And while that would be a good plan against the Dodgers, who have struggled against left-handed pitching all year, the Nationals offense is actually one of the best in baseball with southpaws on the mound. On the season, Washington’s position players put up a 111 wRC+ against lefties, tied for the fourth-best mark in baseball. The loss of Wilson Ramos makes their current lineup a little less fearsome, but even just limiting the data to players on the team’s active roster, the Nationals hitters put up a 110 wRC+ against lefties this year.
So throwing Hill, Urias, and Dayton against that lineup, hoping to get to Blanton and Jansen in the late innings, is probably not the best of plans. So let’s see if we can figure out how Roberts might mix his pitchers today to get through the Nationals lineup.
Let’s assume that Hill won’t be limited to just nine batters; as much as the times-through-the-order penalty and the detriment of short rest come in to play, it seems more likely that the Dodgers will try to get four or five innings out of Hill if they can. And since you don’t want to really bring in a lefty to replace another lefty if you can help it, Blanton should probably be the first guy up in LA’s bullpen, ready to help Hill get out of any jams that arise as he runs out of gas. It’s probably not a bad goal to see if Hill and Blanton can get LA their first 15 outs of the game, leaving just 12 for Urias and the rest of the bullpen.
With McCullough noting that Urias won’t be allowed to go more than three innings, it does seem like the plan would be to limit him to one trip through the order, so you probably don’t want to count on him for more than six outs. But if Hill and Blanton can get the team 15, and Urias gets six, well, then all of the sudden they’re in Jansen territory, and could theoretically get through the game without having to lean on the weaker relievers in the bullpen.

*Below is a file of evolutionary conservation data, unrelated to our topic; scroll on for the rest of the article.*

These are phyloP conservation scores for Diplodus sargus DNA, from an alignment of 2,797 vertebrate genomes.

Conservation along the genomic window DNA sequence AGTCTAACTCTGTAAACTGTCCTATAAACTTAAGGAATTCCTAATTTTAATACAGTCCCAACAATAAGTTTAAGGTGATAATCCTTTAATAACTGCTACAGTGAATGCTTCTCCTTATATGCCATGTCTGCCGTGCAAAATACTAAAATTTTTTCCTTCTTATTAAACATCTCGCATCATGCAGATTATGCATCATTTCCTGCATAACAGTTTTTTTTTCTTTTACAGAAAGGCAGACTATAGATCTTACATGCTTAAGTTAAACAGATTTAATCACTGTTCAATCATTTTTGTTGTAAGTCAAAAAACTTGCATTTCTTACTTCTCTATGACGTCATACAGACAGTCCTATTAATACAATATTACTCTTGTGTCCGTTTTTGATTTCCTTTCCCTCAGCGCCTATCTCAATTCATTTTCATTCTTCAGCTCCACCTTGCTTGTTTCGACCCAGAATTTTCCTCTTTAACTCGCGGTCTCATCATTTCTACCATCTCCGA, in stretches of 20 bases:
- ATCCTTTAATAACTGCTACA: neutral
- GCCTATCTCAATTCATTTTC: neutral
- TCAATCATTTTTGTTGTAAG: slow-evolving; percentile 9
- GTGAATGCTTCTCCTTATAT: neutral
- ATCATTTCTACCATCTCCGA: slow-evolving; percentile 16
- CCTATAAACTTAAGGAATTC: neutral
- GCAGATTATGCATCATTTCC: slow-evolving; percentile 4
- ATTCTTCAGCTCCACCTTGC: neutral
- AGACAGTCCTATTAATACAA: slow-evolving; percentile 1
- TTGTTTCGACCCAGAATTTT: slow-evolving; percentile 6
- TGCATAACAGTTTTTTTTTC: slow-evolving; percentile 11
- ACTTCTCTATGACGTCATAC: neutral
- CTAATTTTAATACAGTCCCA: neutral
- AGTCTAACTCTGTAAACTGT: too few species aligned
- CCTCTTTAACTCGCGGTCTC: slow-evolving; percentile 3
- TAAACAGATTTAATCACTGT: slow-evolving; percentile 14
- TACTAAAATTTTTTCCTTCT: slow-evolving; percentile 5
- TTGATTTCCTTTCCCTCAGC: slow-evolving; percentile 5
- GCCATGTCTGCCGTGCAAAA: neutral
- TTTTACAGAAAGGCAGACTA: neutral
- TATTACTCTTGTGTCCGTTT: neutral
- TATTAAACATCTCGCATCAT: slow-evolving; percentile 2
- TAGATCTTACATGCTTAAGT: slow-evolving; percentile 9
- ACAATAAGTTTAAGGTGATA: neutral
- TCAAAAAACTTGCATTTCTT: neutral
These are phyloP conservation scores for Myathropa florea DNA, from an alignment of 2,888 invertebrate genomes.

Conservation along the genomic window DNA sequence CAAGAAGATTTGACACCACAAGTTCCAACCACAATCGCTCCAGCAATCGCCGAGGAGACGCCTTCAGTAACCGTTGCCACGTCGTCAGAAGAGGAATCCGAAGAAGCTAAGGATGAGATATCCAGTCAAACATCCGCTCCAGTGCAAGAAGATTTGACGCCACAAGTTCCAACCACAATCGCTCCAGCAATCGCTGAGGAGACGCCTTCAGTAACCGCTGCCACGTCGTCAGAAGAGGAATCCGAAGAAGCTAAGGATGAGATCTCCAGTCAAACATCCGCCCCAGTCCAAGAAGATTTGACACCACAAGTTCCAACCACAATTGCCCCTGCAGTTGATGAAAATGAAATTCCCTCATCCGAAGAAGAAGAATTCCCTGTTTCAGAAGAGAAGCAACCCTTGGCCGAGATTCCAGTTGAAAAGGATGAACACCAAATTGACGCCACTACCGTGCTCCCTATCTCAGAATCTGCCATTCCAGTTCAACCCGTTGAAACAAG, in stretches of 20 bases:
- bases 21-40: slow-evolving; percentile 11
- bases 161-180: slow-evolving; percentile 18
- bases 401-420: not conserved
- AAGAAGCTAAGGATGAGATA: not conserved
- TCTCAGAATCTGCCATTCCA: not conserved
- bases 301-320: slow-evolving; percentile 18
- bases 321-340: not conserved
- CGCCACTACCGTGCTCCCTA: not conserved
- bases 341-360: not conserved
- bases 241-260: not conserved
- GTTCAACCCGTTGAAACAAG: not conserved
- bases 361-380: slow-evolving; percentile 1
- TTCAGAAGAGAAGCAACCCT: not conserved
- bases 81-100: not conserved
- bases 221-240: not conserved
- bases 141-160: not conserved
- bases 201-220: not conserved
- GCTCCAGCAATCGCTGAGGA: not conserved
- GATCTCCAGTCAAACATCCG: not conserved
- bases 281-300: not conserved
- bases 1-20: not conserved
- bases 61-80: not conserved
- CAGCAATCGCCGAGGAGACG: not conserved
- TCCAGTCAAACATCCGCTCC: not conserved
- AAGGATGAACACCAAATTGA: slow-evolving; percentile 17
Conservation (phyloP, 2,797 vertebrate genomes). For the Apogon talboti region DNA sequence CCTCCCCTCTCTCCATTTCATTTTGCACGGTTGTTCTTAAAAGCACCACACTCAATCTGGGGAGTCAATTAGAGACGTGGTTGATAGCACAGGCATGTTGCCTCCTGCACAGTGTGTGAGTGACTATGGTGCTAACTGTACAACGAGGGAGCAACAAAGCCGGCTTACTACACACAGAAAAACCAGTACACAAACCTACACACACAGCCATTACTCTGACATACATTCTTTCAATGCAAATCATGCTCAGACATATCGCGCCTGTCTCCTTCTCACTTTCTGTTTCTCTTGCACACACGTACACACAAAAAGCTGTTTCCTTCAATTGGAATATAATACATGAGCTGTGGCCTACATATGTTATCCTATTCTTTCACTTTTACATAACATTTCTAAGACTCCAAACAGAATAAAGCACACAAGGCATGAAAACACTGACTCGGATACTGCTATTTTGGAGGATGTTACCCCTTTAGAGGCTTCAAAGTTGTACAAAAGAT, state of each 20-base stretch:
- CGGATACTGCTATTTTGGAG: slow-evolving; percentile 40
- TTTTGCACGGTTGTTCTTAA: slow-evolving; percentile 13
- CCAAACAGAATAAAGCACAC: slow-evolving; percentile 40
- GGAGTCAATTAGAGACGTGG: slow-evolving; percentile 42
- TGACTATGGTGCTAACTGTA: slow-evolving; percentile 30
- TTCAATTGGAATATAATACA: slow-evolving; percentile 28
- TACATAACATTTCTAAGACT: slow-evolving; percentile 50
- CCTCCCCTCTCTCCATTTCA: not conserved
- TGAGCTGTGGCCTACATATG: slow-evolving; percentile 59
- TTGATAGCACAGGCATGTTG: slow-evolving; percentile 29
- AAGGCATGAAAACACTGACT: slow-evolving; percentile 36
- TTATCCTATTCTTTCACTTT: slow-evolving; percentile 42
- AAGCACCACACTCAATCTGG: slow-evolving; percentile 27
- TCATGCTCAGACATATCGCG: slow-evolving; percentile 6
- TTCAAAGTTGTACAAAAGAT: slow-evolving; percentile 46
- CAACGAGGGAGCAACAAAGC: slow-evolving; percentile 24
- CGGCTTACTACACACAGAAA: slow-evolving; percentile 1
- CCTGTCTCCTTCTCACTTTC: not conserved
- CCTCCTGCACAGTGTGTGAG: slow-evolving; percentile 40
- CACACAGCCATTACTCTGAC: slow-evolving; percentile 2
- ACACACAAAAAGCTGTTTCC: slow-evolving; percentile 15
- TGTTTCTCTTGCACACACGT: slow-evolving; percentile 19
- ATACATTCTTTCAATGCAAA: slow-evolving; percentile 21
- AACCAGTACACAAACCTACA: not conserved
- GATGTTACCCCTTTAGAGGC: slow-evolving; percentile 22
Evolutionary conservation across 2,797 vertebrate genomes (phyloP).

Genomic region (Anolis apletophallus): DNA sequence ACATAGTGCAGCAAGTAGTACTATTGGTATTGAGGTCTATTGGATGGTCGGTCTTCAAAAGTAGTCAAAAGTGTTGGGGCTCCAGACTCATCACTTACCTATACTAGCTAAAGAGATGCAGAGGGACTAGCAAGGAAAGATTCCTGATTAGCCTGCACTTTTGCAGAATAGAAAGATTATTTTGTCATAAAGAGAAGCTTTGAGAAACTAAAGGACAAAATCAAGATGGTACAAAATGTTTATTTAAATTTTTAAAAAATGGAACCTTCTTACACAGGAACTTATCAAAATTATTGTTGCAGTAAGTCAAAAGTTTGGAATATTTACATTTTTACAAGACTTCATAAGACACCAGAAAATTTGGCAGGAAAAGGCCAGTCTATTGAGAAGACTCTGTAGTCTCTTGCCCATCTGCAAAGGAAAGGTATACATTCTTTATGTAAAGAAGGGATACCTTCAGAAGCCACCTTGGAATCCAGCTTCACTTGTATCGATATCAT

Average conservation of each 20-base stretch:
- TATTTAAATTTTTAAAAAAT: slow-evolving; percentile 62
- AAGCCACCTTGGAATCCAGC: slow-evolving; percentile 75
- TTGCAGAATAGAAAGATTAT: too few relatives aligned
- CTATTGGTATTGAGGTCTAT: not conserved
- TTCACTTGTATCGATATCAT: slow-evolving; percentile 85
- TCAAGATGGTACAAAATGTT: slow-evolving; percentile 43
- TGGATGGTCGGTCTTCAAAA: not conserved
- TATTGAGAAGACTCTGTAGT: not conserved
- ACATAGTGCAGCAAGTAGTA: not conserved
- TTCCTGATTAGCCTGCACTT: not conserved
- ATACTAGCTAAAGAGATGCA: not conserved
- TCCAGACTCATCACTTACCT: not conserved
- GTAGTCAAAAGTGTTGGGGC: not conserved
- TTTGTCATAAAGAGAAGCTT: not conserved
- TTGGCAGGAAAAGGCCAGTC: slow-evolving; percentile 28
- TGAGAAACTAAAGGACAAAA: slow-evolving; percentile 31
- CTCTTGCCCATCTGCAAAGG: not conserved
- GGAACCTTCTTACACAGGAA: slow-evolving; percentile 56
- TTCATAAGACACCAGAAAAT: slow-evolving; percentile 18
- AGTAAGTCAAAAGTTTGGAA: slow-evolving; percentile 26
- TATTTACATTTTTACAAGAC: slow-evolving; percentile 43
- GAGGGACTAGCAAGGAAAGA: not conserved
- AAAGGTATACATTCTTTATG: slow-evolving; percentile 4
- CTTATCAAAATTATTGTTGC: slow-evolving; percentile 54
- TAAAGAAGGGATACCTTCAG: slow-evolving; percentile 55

But this is where I’d suggest Roberts should diverge from traditional usage. If you’re going to get through five innings with Hill and Blanton, then use Urias to try and bridge the gap in the sixth and seventh, you want a dominant right-hander ready to get out of any trouble that arises. And in the Dodgers bullpen, that’s Kenley Jansen. The Dodgers’ best chance to effectively mix-and-match their pitchers today is to free Jansen from having to be around the get the last few outs, and instead, use him as the guy to end any jams into which Urias gets himself.
In a perfect world, Hill and Blanton get you five innings, while Urias and Jansen get you four, and the Dodgers advance with just four pitchers used. But it’s probably not going to work quite that nicely for LA, and if they get into a situation where they have to choose between going to Dayton to replace a fellow lefty, or using Baez again in a high-leverage situation, I’d suggest the team is best off using Jansen earlier, then allowing Dayton to pitch after him, even if that means letting the rookie get the save opportunity if one arises. Going Hill-Blanton-Urias-Jansen-Dayton would be the team’s best shot at using their five best arms today while mixing and matching lefties and righties, and those five should be able to get 27 outs in some combination.
If Roberts sticks with the traditional path of having Jansen as the last guy on the mound, though, the team is either going to have to stack lefties together or use Baez or Fields in an earlier right-on-right situation. And those are probably not the guys the Dodgers want to see pitching with their season on the line. If the Dodgers want to avoid the lefty-stacking issue against a team that has hit lefties well this season, using Jansen earlier in the game is probably their best option.
Dave is the Managing Editor of FanGraphs.